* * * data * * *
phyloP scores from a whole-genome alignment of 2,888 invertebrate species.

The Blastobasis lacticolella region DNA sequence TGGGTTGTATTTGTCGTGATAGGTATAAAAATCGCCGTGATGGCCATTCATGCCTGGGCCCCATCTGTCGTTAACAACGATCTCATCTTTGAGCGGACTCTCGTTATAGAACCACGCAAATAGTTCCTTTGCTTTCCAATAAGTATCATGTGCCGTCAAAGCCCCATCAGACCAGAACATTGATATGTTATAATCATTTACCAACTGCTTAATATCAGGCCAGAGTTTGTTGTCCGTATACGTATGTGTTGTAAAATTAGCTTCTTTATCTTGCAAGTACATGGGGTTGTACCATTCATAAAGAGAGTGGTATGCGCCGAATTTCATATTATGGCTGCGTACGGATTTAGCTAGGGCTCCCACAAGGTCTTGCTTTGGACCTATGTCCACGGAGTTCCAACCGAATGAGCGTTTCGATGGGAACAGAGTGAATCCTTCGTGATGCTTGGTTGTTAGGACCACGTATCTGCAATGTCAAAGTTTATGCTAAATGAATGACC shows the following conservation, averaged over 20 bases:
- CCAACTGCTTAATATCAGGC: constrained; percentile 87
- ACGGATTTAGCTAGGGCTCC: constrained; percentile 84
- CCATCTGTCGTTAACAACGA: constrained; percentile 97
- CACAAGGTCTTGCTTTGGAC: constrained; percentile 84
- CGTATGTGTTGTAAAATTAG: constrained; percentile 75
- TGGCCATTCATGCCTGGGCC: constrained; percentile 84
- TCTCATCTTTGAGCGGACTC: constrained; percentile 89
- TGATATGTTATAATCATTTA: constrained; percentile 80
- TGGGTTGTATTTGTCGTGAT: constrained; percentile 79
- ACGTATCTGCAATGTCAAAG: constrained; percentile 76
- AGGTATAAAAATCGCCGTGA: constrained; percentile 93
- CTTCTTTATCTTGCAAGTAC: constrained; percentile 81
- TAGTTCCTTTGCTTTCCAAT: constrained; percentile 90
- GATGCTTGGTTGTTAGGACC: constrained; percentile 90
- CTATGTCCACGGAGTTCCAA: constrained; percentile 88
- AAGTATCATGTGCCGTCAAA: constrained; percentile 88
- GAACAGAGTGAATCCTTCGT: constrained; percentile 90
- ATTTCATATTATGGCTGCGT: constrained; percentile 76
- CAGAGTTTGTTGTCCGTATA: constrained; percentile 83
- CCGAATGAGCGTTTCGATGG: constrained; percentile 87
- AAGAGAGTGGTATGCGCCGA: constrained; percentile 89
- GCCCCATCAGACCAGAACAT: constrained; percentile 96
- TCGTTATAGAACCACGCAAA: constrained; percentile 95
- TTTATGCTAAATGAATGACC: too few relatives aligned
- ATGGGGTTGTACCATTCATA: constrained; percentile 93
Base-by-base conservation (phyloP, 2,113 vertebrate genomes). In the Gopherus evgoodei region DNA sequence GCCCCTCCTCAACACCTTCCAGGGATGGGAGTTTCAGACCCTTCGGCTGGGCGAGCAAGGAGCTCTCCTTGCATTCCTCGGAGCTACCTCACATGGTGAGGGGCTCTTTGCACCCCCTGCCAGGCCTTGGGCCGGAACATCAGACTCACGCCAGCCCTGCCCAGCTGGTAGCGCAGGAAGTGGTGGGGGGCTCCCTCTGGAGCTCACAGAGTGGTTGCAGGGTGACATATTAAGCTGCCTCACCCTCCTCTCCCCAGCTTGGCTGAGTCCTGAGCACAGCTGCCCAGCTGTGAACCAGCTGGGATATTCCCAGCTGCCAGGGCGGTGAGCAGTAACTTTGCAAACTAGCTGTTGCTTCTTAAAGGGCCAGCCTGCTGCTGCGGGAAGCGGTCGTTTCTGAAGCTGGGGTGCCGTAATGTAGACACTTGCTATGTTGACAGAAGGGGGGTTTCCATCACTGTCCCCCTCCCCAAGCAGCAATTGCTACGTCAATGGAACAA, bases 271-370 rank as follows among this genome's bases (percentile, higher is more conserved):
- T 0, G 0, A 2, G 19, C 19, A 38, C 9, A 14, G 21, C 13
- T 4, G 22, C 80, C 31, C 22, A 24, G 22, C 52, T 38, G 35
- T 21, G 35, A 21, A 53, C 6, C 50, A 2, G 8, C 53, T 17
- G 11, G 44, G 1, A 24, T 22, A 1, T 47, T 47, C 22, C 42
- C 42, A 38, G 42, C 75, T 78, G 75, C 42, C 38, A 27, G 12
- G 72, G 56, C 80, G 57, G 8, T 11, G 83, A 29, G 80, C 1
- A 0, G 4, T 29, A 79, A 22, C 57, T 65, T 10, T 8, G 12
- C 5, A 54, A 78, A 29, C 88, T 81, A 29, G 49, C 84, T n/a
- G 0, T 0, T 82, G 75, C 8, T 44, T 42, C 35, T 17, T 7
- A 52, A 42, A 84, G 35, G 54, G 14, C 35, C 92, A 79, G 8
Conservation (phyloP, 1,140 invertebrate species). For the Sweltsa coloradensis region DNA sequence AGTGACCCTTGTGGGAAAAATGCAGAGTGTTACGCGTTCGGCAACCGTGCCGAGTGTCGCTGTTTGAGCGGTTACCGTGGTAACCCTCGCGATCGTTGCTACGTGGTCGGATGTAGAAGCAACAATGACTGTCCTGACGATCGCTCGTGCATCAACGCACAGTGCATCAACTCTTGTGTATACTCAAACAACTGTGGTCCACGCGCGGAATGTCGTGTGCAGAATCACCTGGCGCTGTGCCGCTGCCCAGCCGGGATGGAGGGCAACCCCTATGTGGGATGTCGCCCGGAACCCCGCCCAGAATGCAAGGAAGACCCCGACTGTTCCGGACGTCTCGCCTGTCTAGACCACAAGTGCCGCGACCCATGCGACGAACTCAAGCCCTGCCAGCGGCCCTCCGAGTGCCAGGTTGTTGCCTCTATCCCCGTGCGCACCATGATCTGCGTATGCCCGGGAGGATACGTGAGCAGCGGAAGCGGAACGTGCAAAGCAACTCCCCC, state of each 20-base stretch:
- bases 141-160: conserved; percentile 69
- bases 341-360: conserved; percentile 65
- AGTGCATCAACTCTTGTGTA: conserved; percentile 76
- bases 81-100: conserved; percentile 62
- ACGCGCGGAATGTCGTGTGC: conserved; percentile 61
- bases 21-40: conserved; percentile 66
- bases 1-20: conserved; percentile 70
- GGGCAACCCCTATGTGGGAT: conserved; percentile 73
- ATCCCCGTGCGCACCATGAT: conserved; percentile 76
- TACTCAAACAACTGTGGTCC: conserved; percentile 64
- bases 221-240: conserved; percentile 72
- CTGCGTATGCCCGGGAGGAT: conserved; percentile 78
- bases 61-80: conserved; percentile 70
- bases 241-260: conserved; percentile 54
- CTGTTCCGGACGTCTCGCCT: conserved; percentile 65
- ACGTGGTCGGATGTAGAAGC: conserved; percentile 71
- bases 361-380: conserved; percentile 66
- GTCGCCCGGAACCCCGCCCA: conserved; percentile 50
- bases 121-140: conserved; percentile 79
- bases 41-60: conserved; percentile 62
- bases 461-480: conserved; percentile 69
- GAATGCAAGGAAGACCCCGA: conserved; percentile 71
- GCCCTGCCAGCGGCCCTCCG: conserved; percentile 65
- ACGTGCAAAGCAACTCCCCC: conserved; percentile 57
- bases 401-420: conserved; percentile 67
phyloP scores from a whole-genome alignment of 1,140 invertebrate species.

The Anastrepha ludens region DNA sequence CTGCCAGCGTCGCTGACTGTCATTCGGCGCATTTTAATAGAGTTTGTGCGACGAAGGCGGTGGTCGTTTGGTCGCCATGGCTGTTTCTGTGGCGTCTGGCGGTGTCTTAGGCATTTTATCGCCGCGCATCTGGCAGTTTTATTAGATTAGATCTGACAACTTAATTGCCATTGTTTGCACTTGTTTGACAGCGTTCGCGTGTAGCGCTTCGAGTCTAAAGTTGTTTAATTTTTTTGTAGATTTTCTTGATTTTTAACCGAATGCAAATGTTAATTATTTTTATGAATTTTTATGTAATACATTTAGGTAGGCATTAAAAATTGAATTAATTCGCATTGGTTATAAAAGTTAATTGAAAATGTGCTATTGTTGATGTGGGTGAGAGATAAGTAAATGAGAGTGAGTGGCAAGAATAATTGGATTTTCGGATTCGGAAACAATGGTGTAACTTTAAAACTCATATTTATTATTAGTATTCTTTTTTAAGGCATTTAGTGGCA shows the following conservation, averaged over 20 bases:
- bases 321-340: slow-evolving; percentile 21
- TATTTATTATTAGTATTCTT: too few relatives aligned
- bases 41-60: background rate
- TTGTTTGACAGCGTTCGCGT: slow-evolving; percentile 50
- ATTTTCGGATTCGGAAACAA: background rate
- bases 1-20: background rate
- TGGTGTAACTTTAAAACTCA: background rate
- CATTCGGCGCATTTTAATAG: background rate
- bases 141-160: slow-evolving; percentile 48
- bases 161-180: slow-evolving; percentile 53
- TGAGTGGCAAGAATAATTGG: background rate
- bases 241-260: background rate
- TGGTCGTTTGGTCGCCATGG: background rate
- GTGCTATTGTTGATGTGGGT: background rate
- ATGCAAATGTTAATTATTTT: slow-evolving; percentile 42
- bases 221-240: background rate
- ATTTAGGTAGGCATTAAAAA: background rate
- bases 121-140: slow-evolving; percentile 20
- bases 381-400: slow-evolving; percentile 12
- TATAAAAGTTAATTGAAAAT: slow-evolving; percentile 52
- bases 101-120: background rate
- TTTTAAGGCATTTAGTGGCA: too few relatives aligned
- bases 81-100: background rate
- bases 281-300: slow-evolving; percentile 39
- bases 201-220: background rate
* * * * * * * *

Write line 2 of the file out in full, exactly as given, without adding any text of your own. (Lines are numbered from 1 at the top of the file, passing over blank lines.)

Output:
The Blastobasis lacticolella region DNA sequence TGGGTTGTATTTGTCGTGATAGGTATAAAAATCGCCGTGATGGCCATTCATGCCTGGGCCCCATCTGTCGTTAACAACGATCTCATCTTTGAGCGGACTCTCGTTATAGAACCACGCAAATAGTTCCTTTGCTTTCCAATAAGTATCATGTGCCGTCAAAGCCCCATCAGACCAGAACATTGATATGTTATAATCATTTACCAACTGCTTAATATCAGGCCAGAGTTTGTTGTCCGTATACGTATGTGTTGTAAAATTAGCTTCTTTATCTTGCAAGTACATGGGGTTGTACCATTCATAAAGAGAGTGGTATGCGCCGAATTTCATATTATGGCTGCGTACGGATTTAGCTAGGGCTCCCACAAGGTCTTGCTTTGGACCTATGTCCACGGAGTTCCAACCGAATGAGCGTTTCGATGGGAACAGAGTGAATCCTTCGTGATGCTTGGTTGTTAGGACCACGTATCTGCAATGTCAAAGTTTATGCTAAATGAATGACC shows the following conservation, averaged over 20 bases: